Some prosecutors, at both the state and federal level, find it almost irresistible to engage in misconduct when prosecuting child sexual abuse cases. Those rogue prosecutors, who have no scruples about the rule of law, might argue that the end justifies the means.  However, they are forgetting the long-term damage they do to public’s confidence in the criminal justice system and its ability to do justice for everyone it serves.


Take for example the case of David Albert Soloway who was convicted in Campbell County, Kentucky and received a 45-year sentence after the 8-year-old daughter of his girlfriend accused him of molesting her. The case against Soloway was weak (a classic she said/he said kind of case) so the prosecution felt compelled to cheat.


Impermissible Comments on Right to Remain Silent


Soloway did exactly what anyone should do when faced with any allegation of improper sexual conduct with a child—do not speak to the police. For prosecutors in his case, however, this was clear, indisputable evidence of guilt—and that’s the way prosecutors presented his refusal to talk to the police to the jury:


“Ladies and gentlemen of the jury, an innocent man, when he hears he’s accused of child sex abuse, does he—what does he do? He tells everybody he knows. He goes to law enforcement and, ‘I didn’t do it. What do I need to do? Who do I need to talk to?”


This past July the Kentucky Supreme Court found this jury argument way out of professional conduct bounds and reversed Soloway’s conviction.


Federal Prosecutors Engage in Misconduct


On October 17, 2017, the Ninth Circuit Court of Appeals was forced to do the same thing in the Christopher Preston case—reverse his conviction because government prosecutors engaged in a pattern of misconduct.


In August 2015, Christopher Preston was convicted on two counts aggravated sexual assault of a child that resulted in a 162-month prison sentence and a lifetime of registration as a sex offender.


The offenses Preston allegedly committed occurred in 1998 when he and his then-wife, Andrea, lived on the Tohono O’odham Reservation in Tucson, Arizona.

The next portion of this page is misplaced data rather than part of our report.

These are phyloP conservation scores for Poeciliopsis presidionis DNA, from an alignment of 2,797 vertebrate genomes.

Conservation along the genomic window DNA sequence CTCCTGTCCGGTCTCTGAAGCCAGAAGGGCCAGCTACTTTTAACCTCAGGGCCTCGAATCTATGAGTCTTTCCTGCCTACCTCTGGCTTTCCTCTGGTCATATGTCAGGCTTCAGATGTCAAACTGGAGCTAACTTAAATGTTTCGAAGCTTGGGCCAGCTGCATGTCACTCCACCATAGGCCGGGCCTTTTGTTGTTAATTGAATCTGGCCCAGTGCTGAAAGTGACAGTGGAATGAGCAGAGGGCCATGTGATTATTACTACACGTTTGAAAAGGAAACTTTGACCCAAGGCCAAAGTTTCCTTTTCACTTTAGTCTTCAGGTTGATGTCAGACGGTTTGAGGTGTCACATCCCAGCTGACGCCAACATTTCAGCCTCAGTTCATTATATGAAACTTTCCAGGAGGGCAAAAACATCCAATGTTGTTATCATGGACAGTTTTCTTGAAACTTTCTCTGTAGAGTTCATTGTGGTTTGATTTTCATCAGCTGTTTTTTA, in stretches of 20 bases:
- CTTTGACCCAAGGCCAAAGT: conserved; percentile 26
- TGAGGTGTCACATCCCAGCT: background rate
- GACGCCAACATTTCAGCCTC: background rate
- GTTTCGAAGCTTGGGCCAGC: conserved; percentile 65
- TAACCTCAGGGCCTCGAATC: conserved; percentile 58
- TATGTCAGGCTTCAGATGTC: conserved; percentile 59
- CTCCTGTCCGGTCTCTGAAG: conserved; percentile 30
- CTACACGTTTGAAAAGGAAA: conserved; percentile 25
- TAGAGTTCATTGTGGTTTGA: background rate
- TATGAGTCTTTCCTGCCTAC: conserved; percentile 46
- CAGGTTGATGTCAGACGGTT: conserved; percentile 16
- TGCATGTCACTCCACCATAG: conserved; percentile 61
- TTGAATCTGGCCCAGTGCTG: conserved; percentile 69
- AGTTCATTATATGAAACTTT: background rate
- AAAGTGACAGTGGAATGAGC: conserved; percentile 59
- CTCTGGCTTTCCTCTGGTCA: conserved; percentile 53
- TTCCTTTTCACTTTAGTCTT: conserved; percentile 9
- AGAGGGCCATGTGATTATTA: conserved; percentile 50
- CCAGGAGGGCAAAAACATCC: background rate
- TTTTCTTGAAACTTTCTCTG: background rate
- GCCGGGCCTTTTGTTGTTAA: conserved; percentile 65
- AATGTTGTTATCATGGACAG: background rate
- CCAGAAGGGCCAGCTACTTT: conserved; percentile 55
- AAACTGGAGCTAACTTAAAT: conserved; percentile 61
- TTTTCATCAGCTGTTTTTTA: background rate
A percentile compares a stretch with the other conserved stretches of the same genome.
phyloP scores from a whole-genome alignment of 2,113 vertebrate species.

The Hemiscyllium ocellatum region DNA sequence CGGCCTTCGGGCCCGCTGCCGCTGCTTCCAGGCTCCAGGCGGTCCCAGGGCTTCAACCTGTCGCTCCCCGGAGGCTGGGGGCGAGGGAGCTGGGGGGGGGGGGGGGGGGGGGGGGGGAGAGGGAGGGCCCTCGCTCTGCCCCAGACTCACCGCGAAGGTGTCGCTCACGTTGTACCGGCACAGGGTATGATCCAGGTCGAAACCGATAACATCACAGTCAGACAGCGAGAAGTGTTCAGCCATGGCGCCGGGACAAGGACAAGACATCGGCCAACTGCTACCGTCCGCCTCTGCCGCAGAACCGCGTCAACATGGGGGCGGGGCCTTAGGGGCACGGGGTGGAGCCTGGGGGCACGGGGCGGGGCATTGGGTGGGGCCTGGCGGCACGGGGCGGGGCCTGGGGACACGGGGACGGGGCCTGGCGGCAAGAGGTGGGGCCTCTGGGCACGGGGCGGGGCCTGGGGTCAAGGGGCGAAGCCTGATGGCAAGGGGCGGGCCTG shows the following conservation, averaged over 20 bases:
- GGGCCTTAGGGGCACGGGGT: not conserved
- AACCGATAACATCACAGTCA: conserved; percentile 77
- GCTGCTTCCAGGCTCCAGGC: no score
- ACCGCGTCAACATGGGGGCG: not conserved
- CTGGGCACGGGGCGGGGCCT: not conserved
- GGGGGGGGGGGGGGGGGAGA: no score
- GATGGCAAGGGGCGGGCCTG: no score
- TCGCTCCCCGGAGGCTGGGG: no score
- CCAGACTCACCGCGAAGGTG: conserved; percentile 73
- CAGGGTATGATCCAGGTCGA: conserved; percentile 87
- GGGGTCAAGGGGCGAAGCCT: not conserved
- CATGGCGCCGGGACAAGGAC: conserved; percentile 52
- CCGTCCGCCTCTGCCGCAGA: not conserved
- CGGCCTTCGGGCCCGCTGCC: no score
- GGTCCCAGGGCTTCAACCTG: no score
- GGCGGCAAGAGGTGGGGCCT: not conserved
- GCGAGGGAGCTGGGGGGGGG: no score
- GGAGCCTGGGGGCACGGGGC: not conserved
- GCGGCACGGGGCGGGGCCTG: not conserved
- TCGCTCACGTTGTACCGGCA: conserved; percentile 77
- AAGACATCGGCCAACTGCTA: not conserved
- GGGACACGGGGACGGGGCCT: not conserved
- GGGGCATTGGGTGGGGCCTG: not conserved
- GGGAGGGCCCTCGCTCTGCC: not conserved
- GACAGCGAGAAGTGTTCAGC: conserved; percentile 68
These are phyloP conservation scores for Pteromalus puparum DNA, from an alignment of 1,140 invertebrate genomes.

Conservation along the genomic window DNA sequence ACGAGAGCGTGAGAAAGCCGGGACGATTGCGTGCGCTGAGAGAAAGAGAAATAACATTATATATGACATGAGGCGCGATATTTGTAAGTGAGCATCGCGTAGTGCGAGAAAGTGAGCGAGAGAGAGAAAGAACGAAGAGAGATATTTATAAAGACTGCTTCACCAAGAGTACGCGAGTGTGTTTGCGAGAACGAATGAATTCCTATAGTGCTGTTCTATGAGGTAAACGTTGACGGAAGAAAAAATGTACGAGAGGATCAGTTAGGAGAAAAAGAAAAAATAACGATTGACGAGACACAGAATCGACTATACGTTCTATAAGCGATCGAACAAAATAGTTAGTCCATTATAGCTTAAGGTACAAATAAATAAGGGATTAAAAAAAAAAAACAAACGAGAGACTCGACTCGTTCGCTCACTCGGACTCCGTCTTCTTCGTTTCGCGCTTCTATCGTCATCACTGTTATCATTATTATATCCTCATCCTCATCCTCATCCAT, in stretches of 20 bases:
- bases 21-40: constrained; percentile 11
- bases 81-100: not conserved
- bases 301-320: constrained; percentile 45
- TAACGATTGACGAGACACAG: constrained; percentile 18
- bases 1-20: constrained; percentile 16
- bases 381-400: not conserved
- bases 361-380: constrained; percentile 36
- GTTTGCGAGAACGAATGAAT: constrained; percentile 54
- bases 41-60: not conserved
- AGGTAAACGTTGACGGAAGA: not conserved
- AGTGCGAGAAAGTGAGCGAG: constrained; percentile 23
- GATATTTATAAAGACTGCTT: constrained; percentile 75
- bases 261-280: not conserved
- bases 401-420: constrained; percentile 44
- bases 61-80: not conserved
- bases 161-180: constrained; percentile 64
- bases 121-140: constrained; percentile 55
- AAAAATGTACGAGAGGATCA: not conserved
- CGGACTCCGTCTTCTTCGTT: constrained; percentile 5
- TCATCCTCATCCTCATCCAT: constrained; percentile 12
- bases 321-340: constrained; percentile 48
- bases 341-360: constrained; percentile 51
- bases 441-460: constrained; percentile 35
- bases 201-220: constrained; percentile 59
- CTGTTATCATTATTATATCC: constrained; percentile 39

The Preston family was friends with Sean Fox and his wife Kathleen Rosenberg. Sean had three stepsons. One of Sean’s stepsons, 10-year-old Timothy Rosenberg, played on a little league baseball team coached by Preston.


Around 2000, the Fox/Rosenberg family moved to Wichita, Kansas and lost contact with the Preston’s.


In March 2012, while experiencing serious substance abuse problems and trouble with law enforcement, the then 24-year-old Timothy Rosenberg told his mother than Preston had sexually abused him during that 1998 little league baseball season.


Kathleen informed the police about the sexual misconduct allegation and took Timothy to see the mother’s former therapist, Gail Bussart.


Bussart treated Timothy between March 2012 and January 2013. Rosenberg told the therapist that Preston had sexually abused him in 1998. He did not provide any specific details about the alleged abuse.


In October 2012, a Tohono O’odham detective interviewed Preston about the sexual misconduct allegations. He denied them. Several days later an FBI agent named Mark Dellacroce interviewed Preston and administered a polygraph exam to him. Once again Preston denied the allegations.


Bussart stopped seeing Rosenberg in January 2013 because she believed he was lying about his substance abuse issues.


During a period between March/April 2013, Tohono O’odham police and the FBI interview Rosenberg about the sexual abuse allegations—allegations about which Rosenberg provided specific details to these law enforcement authorities.


Federal Indictment for Sexual Abuse of Child


In October 2013, a federal grand jury indicted Preston on two counts of aggravated sexual abuse of a child and two counts of abusive sexual contact with a child.


Preston was put to trial before a jury in August 2015.


The only direct evidence presented against Preston at the trial was the testimony of Timothy Rosenberg.


Preston did not testify at the trial. His defense was based on testimony elicited from law enforcement officials about his denials of having committed the charged offenses.


At the close of the trial, the Government conceded the evidence was insufficient to support one count of the abusive sexual contact with a child and dismissed that charge. The jury found Preston guilty of the two counts of aggravated sexual abuse of a child and not guilty on the remaining abusive sexual contact charge.


In October 2015, he received concurrent 162-month prison terms on the two counts of conviction.


Improper Witness Testimony and Improper Comment on Decision Not to Testify